I was in Lisbon this week so have only just got round to looking at the Booker shortlist that was announced on Tuesday. Regular readers will know I'm a bit of connoisseur of the Booker, though I do treat it a little like similar entertainments such as the Eurovision Song Contest or the X-Factor rather than a serious barometer of our literature. The missing writers from Booker shortlists often reads like a who's who of the best contemporary novelists over the last 20 years, so its long ago, in my opinion, been divorced from the writers that matter. That said, and like the X-Factor or Eurovision Song Contest there's plenty of fun to be had in seeing an Englebert Humperdinck lumber into the winner's enclosure with a second rate novel, or the occasional mad entry from Albania (or in the Booker's case some new name from the Commonwealth.)
Maybe it was the furore (there's always a furore!) about the "accessible" Booker of 2 years ago; but everyone seems to be going over-the-top about this year's lists. The longlist was called the most diverse ever, and here's Sarah Churchwell in the Guardian today giving it a qualified "best" shortlist for years mention. (The Guardian's headline writer ignores her sensible "perhaps.") (Gaby Woods from the Telegraph - and one of the judges of that "accessible list" - absurdly, given that ALL Booker lists are in "living memory" thought it was the best in living memory.) From here its impossible to know of course, as I've not read the books yet - but its certainly a very Booker list; with historical novels (tick), commonwealth writers (tick), and pseudo-American writers (tick - I make 3 of the 6 as being basically American writers), being the make-up of every Booker list since I can remember.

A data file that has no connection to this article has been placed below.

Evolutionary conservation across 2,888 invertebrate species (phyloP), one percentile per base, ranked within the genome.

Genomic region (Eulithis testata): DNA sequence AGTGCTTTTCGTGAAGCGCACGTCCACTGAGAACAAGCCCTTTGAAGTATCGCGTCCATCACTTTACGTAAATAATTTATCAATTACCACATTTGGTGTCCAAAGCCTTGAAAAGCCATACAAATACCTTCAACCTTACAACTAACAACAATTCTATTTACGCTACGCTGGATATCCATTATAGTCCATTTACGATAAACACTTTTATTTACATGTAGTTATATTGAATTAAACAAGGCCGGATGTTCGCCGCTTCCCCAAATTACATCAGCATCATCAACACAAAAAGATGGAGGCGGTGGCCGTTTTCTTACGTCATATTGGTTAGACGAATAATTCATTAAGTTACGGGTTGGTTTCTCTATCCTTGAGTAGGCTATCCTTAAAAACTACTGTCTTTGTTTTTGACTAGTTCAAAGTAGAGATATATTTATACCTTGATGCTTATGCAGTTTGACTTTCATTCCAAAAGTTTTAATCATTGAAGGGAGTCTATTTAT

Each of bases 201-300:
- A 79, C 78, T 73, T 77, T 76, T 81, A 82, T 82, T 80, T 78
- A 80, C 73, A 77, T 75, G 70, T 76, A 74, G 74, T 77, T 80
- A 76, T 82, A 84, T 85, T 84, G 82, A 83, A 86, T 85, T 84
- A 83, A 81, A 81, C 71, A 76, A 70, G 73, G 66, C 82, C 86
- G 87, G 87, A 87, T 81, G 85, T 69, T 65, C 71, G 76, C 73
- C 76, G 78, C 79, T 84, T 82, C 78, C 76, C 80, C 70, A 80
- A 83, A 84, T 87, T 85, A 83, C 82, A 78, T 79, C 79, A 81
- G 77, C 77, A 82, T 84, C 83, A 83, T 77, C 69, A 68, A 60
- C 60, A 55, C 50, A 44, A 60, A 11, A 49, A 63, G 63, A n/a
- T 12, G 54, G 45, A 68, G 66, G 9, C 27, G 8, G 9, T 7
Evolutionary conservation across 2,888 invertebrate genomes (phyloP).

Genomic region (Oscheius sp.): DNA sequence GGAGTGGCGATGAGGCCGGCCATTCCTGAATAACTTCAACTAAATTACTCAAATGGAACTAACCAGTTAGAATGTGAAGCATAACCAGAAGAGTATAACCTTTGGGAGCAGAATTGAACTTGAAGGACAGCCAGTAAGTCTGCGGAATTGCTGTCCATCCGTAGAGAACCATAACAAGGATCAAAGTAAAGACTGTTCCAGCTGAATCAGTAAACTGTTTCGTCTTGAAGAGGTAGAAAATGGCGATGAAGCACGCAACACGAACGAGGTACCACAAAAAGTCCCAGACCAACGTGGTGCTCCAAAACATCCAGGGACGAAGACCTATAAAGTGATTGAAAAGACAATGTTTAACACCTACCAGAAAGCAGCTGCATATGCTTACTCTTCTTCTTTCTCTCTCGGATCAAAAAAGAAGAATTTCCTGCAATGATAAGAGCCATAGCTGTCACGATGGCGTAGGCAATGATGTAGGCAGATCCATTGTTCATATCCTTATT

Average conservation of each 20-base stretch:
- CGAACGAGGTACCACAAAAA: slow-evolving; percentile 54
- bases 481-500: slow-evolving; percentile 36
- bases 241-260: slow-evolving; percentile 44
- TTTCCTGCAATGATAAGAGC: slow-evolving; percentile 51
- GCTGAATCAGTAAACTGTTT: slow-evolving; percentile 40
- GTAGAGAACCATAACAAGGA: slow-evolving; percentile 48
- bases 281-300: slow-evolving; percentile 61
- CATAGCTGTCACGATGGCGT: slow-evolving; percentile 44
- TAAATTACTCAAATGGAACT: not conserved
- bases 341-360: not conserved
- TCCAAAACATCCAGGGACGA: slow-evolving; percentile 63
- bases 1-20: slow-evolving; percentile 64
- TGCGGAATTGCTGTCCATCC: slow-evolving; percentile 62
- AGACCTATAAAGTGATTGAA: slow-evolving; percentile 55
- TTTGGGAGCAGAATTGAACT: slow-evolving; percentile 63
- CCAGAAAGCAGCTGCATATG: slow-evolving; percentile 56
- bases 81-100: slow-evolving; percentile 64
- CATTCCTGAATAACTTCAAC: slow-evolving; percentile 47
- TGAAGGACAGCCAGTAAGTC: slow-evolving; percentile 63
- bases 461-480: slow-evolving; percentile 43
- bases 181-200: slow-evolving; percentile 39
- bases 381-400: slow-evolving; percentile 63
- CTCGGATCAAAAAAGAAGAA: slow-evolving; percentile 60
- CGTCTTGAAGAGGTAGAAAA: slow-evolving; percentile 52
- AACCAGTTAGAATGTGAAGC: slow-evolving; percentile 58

Oddly, the excellent Jim Crace, has suddenly become this year's venerable writer who "deserves" the Booker, yet he's rarely been in contention in the past despite some excellent books. Yet Crace has always been one of those writers who seems to confirm the impression that British critics aren't comfortable with anything other than realist fictions. (His "Arcadia" remains one of my favourite post-war novels, but that wasn't a Booker shortlistee.)
Crace, an early favourite, seems the most interesting sounding of the novels, from my point of view; but its always impossible to know. I'd have not guessed that "The Sisters Brothers" would have been my favourite two years ago from the blurb. Hardly surprising that there's an internationalism to a list where Robert Macfarlane is head of judges; but it does seem a shame that the most ambitious sounding of the longlist, Richard House's "The Kills" hasn't made the cut. I shall also keep a lookout for Alison Macleod's longlisted novel.
I've still got three of last years and two of 2011's list to read, but with the Book People yet again doing its "package deal" on the shortlist I'm sure I'll get to read some of this year's list with interest. Like the Eurovision and X-Factor I quite enjoy the entertainment; even if I'm pretty sure that the best books remain as ever elusive to the judges of this particular literary beauty contest.
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